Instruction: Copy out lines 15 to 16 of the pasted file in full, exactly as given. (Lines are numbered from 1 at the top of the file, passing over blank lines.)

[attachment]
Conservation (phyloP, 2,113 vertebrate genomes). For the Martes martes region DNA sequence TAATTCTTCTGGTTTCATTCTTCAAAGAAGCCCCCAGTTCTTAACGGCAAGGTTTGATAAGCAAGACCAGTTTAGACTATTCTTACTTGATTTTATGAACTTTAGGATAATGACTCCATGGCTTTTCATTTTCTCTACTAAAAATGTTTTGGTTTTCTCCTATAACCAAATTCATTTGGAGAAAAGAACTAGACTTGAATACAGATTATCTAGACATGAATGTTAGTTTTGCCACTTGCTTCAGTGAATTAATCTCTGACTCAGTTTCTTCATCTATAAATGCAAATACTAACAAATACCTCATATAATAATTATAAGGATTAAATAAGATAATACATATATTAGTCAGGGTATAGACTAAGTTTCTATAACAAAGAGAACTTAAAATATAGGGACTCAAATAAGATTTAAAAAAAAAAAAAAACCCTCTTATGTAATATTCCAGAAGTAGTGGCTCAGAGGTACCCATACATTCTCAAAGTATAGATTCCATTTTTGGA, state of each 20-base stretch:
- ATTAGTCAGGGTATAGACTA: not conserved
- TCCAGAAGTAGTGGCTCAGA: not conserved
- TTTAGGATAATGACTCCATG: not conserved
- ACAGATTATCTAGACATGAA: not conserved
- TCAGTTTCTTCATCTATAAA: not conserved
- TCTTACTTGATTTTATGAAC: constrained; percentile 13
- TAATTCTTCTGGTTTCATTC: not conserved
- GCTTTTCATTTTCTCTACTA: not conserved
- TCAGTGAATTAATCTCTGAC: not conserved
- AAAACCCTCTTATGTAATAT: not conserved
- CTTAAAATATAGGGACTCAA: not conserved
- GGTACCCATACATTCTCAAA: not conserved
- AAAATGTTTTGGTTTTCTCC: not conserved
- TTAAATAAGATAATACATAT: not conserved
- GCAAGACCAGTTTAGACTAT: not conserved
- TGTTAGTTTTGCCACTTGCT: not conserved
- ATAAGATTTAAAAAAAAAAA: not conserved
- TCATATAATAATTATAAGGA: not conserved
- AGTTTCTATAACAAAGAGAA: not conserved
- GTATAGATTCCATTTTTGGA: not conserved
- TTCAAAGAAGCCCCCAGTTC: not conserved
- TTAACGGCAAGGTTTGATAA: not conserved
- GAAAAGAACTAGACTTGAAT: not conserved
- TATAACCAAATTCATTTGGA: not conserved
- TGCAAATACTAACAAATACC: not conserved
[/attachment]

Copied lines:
- TTAAATAAGATAATACATAT: not conserved
- GCAAGACCAGTTTAGACTAT: not conserved